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A lot of cities have this mistaken notion that if they automate some of their internal processes like business permits and licensing, they now join the ranks of cities considered to be smart. They may have taken the first step towards becoming one, but their journey still has a long way to go. It usually is not a smooth journey, with a lot of iterations along the way but the end goal will always have a lasting impact on the constituents if done properly. And if the city leaders think it is just about technology and should be delegated to their ICT staff, they are terribly wrong.

Digital connectivity plays a very important role in the cities’ journey. It is the platform necessary to enable their constituents to access services virtually, develop a digital culture that would allow them to take advantage of opportunities resulting from digitalization, and allow the cities to easily implement sustainability initiatives.

Economist Impact, a global think tank, recently released the Digital Cities Index 2022, a ranking of 30 major cities scattered across the globe. Five ASEAN cities were selected for the ranking including Manila, which I assume refers to Metro Manila. The ranking considered the four key pillars of digital connectivity, services, culture, and sustainability to assess the extent and impact of digitization in the selected cities. Manila came out dead last in the ranking with an overall score of 39.1, compared with the Asia Pacific average of 59.4 and the global average score of 63.3. Manila’s rank may not be to its leaders’ liking but at least they now can see where the city stands globally and use the results as a benchmark for them to work on.

Every smart city journey aims for a high quality of life for its citizenry, a competitive economy, and sustainability. Therefore, most cities aspiring to become a smart city have anchored their initiatives on the 17 UN Sustainable Development Goals.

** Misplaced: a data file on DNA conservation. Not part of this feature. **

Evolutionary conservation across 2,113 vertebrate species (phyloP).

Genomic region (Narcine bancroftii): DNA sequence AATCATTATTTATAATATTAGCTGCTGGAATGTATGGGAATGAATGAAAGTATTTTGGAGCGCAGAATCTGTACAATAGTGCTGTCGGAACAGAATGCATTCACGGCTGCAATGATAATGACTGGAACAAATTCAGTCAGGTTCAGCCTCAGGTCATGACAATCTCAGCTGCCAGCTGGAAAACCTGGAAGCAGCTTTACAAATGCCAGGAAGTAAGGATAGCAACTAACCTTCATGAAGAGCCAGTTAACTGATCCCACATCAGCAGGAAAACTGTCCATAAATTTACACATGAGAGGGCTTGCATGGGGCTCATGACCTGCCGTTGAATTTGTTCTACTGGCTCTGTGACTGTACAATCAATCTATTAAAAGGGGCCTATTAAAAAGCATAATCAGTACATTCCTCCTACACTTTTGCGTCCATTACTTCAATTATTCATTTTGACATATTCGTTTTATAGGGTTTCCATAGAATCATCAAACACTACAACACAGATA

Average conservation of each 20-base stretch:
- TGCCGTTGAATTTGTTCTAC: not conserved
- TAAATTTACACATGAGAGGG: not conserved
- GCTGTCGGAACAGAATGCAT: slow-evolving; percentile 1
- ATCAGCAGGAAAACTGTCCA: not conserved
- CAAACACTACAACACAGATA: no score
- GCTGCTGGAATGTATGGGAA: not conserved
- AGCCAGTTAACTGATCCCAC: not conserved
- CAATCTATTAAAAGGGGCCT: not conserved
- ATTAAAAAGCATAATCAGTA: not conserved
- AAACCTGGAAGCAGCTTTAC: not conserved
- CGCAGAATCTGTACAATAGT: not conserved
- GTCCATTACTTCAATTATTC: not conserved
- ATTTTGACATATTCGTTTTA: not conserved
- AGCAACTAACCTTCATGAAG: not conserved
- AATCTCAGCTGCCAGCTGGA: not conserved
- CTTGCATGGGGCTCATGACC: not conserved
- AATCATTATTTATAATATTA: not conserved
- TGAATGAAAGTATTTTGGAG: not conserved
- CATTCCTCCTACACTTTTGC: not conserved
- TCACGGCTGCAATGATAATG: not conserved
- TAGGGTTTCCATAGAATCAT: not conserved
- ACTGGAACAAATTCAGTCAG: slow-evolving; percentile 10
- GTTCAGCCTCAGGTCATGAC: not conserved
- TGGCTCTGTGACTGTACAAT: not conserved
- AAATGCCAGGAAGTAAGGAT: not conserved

To achieve high quality of life for its citizenry, a city must be livable, safe, and must address problems stemming from rapid urbanization and increasing population. Its citizens must be able to access social services both physically and online preferably by mobile. To become a competitive economy, the city must make it easy for businesses to prosper and transact with it. Rules and policies must be consistent and predictable. Excellent digital connectivity must be ubiquitous which would allow businesses to transact online for things like permits and payments. It must be able to address vulnerability to disasters and resiliency to issues related to health and climate change.

We see pockets of excellence among several Philippine cities. The Quezon City government recently got awards from the International Data Corporation (IDC), a leading global market intelligence organization, for its programs on customer experience and digital innovation. IDC’s 2022 Future Enterprise Awards recognized the city’s QC Biz Easy – Online Unified Business Permit Application System as the country’s Best in Future of Customer Experience. Its QC iBiz View on the other hand was recognized as the Best in Future of Digital Innovation.

A city does not have to be big to become a smart city. In the case of Cauayan City, a third class component city in Isabela, it was able to evolve as the country’s best practice in smart and sustainable cities. The Cauayan City government, thru the able leadership of its then Mayor Bernard Dy, has aggressively embraced the smart city concept and implemented digital initiatives anchored on the UN SDGs. Throughout its journey, it has collaborated with global partners like the Smart Cities Network in Singapore and World Smart Sustainable Cities Organization in South Korea providing the city with a platform for knowledge exchange, innovation, technologies, and best practices that improved its capacity to achieve its smart city aspirations. Mayor Caesar Dy, Jr. who took over from Mayor Bernard Dy has committed to continue with the city’s journey. If it can be done in a small, poor, and highly agricultural city, there is no reason for other cities not to do it.

The magnitude of a smart city journey is immense. It is not about technology alone and not about automating the same processes which need to be simplified and streamlined in the first place. It will involve the presence of digital connectivity, culture change, a data-driven governance mindset, digital services, and skills development. It is only when all of these are made to be customer-centric that the city is now able to provide a delightful experience for its constituents. That will take political will from a passionate leader to happen. And the leader must make sure that the experience is consistent by personally checking on the systems from time to time. After all, it is about building a smart ecosystem rather than an ego system.


Autor(en)/Author(s): Monchito B. Ibrahim

Quelle/Source: Manila Bulletin, 11.10.2022

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